One of world's most versatile mini campers becomes a fully electric RV
Just three years ago, Pössl introduced the Vanster as a lighter, simpler, more affordable multipurpose camper van sibling to its Campster. With the ability to quickly transform from an eight-person passenger van, to a four-person camper, to an empty cargo van, to everything in between, the 195-in-long (495-cm) Vanster is easily one of the most versatile vans in the world. And now it's also one of the cleanest, coming in a fully electric e-Vanster spec ready to travel the open road for up to 185 miles (298 km) a charge.
The e-Vanster was announced earlier this year, and it made a big splash at the 2022 Düsseldorf Caravan Salon that wrapped up on Sunday. Not only did it appear prominently on Pössl's stand, but it was also part of a green tech exhibit in an outdoor courtyard. The new van ultimately brings clean, quiet driving to a design so versatile that the below configurations are just some of the ways owners can use it as an everyday minivan, cargo hauler, adventure shuttle or camper:
The e-Vanster maintains everything worth loving about the original Vanster while adding a zero-emissions powertrain. It's essentially just a new powertrain option for the Vanster lineup, based on the 134-hp (100-kW) Citroën e-SpaceTourer with largest 75-kWh lithium battery. Like the diesel Vanster variants, the e-Vanster comes equipped as standard with a very light, simple sleeper package that includes a pop-up roof with double bed, a 220-V hookup, swivel cab seats, a three-seat second-row bench, and a slim, tall rear console with fold-out shelf and induction cooker. This version works as a light two-sleeper camper and a five-seat everyday MPV, and buyers can add a third row of seats for a total of eight spots.
Those looking to build the e-Vanster into a more capable, complete mini-camper van can select one of two removable "Campboxes." The Campbox Kitchen is a particularly flexible iteration of a tailgate kitchen box with a full-width frame. The frame houses slide-out modules on both sides of a central storage cubby. One slide-out module is a storage drawer stack with worktop, while the other is a complete sink system with basin, water canisters and 12-V pump-fed faucet. The central storage cubby includes an upper shelf for stashing the portable dual-burner gas stove and a large space below to hold a small fridge box, miscellaneous cooking gear or even a portable toilet.
Both the sink and storage modules can be used under the tailgate, removed from the frame and used outside, or set up inside the van into an L-shaped indoor kitchen. The entire Campbox is removable via Quick-Fix system to bring the van back to cargo- or people-mover configuration.
The second Campbox option, the Kitchen & Sleep adds a fold-out bed frame and three-piece mattress for use atop the folded rear SpaceTourer seats. This module, coupled with the sleeper roof, creates a four-sleeper layout good for family getaways.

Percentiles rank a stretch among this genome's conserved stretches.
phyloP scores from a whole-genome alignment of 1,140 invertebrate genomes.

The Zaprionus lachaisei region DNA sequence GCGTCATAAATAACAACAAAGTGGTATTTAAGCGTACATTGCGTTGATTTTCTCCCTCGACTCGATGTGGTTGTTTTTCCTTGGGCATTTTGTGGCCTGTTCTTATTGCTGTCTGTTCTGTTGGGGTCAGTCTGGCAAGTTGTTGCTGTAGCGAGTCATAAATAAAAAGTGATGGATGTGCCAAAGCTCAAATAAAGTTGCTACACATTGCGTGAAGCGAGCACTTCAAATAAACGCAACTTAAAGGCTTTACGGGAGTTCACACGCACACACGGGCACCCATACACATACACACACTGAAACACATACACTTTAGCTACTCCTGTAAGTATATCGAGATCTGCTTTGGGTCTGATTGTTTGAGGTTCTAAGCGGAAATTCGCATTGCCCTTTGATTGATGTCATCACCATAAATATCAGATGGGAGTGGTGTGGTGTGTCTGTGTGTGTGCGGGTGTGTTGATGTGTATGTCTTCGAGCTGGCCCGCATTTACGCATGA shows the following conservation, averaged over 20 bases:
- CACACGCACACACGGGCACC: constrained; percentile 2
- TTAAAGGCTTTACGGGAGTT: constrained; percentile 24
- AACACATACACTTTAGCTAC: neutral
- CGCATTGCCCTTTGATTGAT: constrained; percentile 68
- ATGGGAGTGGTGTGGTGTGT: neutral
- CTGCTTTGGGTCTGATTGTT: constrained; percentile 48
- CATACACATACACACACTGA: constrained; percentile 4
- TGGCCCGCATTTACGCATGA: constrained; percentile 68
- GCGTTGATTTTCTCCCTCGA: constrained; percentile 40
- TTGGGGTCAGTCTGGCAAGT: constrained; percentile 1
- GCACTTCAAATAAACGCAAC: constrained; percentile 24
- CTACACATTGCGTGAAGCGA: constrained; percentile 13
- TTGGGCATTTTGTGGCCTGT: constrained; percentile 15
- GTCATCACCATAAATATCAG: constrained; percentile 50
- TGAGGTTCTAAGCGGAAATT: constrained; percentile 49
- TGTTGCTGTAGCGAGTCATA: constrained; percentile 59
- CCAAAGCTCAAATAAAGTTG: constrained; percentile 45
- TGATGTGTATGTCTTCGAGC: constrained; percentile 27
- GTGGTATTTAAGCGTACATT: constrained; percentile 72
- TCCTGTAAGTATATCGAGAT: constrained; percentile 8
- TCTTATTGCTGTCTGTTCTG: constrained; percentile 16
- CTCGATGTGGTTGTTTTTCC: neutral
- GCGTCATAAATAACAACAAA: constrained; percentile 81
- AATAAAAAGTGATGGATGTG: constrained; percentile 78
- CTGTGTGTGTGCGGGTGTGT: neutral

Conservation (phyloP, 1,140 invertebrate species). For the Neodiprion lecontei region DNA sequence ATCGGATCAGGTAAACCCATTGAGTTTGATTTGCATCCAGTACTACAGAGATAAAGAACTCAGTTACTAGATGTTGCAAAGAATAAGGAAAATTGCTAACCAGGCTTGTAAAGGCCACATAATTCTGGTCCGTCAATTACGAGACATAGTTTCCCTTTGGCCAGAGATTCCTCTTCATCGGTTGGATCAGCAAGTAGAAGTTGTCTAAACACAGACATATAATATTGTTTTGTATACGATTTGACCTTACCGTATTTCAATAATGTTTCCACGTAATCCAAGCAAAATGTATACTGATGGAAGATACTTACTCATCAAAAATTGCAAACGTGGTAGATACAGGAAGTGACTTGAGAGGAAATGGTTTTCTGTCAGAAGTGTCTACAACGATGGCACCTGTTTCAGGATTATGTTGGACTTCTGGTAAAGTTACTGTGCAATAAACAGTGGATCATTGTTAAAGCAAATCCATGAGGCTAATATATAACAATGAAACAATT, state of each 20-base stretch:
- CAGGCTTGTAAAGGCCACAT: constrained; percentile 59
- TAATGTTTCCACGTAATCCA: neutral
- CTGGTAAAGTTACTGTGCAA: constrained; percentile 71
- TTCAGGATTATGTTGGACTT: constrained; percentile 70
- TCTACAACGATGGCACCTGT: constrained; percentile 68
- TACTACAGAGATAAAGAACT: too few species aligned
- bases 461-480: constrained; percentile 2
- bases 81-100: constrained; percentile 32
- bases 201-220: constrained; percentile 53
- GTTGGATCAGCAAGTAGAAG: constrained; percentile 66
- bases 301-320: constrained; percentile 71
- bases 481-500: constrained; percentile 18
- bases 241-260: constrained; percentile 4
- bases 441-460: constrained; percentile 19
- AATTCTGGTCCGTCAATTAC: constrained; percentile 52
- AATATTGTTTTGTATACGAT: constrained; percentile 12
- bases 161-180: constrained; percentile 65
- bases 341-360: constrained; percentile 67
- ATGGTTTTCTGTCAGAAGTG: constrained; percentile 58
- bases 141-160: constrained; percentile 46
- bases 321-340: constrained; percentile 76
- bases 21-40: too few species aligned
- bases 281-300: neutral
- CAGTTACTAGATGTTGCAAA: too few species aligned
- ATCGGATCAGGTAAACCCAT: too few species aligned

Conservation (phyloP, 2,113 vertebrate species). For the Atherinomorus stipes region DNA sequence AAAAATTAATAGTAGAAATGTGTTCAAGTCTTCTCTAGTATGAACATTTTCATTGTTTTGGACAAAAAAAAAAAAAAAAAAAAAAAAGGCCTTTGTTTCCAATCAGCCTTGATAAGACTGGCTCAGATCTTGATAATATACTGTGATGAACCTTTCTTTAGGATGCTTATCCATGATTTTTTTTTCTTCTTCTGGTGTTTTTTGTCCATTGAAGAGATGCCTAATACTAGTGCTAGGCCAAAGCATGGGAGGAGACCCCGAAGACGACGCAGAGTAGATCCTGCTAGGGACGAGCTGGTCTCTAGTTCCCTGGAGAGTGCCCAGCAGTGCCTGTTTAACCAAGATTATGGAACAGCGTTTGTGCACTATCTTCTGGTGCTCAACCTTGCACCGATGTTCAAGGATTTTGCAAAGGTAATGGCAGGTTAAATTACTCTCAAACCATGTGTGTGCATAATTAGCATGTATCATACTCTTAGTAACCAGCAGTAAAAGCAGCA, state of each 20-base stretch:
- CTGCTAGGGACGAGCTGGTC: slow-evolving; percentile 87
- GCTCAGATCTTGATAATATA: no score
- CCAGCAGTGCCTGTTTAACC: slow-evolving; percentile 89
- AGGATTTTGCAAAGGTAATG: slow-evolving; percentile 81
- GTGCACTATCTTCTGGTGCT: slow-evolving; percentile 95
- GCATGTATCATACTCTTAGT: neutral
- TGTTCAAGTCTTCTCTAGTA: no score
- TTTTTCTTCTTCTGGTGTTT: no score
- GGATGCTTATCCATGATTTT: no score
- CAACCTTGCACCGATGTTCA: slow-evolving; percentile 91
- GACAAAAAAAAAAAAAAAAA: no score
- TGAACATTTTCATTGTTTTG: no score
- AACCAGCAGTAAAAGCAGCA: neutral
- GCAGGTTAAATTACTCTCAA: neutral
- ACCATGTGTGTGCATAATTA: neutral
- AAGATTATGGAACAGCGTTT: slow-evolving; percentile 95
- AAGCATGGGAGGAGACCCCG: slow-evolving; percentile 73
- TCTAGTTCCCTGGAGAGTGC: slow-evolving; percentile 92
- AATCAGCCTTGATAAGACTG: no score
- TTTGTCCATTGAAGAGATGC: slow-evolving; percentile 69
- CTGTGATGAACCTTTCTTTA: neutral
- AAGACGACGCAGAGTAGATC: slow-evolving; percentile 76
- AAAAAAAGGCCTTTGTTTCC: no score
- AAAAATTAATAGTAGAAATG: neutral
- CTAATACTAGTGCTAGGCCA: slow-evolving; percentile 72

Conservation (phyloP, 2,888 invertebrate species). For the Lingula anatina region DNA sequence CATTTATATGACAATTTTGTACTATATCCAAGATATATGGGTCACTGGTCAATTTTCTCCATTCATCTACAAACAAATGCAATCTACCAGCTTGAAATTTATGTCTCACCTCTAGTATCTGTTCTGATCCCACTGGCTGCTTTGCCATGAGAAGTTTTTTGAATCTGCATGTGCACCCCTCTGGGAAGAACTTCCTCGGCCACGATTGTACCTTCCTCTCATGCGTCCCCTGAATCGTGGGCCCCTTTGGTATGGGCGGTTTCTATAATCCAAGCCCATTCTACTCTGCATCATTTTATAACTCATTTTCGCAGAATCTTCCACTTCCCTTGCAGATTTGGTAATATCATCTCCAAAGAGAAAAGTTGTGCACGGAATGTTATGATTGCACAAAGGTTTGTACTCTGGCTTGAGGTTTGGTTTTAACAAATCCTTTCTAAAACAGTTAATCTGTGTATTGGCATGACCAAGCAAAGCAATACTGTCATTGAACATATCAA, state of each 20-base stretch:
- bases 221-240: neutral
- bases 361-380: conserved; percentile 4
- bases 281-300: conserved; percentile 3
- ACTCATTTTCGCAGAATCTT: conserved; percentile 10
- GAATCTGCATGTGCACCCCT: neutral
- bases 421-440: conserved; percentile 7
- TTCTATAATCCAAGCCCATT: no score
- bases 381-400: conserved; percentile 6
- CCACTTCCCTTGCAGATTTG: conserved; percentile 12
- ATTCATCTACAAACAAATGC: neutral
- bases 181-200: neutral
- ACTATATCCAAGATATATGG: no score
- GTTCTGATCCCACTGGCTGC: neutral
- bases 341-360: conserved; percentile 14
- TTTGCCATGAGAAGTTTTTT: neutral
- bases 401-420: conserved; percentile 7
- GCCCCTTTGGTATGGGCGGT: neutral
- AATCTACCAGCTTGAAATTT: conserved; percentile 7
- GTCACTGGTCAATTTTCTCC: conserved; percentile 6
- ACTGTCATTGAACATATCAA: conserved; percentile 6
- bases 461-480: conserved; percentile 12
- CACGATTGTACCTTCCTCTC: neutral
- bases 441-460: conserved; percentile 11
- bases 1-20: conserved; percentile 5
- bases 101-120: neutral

At the Caravan Salon, Pössl showed a particularly light, versatile version of the e-Vanster that serves as both an everyday eight-seat MPV and a light camper van, without any conversion at all. It includes all eight seats (five standard, plus three optional), along with the standard Vanster package with pop-up sleeper roof, fold-out induction cooktop and swivel front seats. Adding either of the Campbox options would entail removing the third seating row, but as equipped, it was a seamless combination of eight-seat van for busy weekdays and two-sleeper light camper for relaxing weekends. One issue with using it as a camper van would be limited cargo space for camping gear, so owners would likely end up removing one or more rear seats or perhaps hitching up a trailer or cargo basket.
While the electric Vanster will offer a quiet, zero-tailpipe-emissions ride, it's not without some obvious downsides. Range is limited to an estimated 185 miles (298 km) or 237 miles (382 km) in the city. The latter figure might prove ample during the week when the Vanster is used mostly for daily urban commuting, but the 185 miles is definitely on the lean side for a road trip. Top speed is also limited to 81 mph (130 km/h), down from 115 mph (185 km/h) on the diesel model – not necessarily an issue, but we've definitely known a few RVers and road trippers who have exceeded 80 mph for large portions of their trip.
The electric Vanster weighs roughly 660 lb (300 kg) more than the higher-powered diesel Vanster but also comes standard with an uprated 6,830-lb (3,100-kg) GVWR that keeps payload at a respectable 1,706 lb (774 kg), only slightly less than the 1,768 lb (802 kg) on that top-spec diesel variant. That GVWR bump is available optionally on diesel models, so the e-Vanster won't have the option of extra payload like the standard Vansters do.
The basic e-Vanster with aforementioned standard package starts at €58,499 (approx. US$57,850). The Campbox Kitchen is available as an add-on starting at €2,099, while the Campbox Kitchen & Sleep starts at €2,649. For reference, the 2023 Vanster starts at €40,999 when built atop a Citroën Spacetourer or Peugeot Traveler with 142-hp 2.0-liter BlueHDI engine and €43,999 atop a Spacetourer/Traveler with 174-hp 2.0.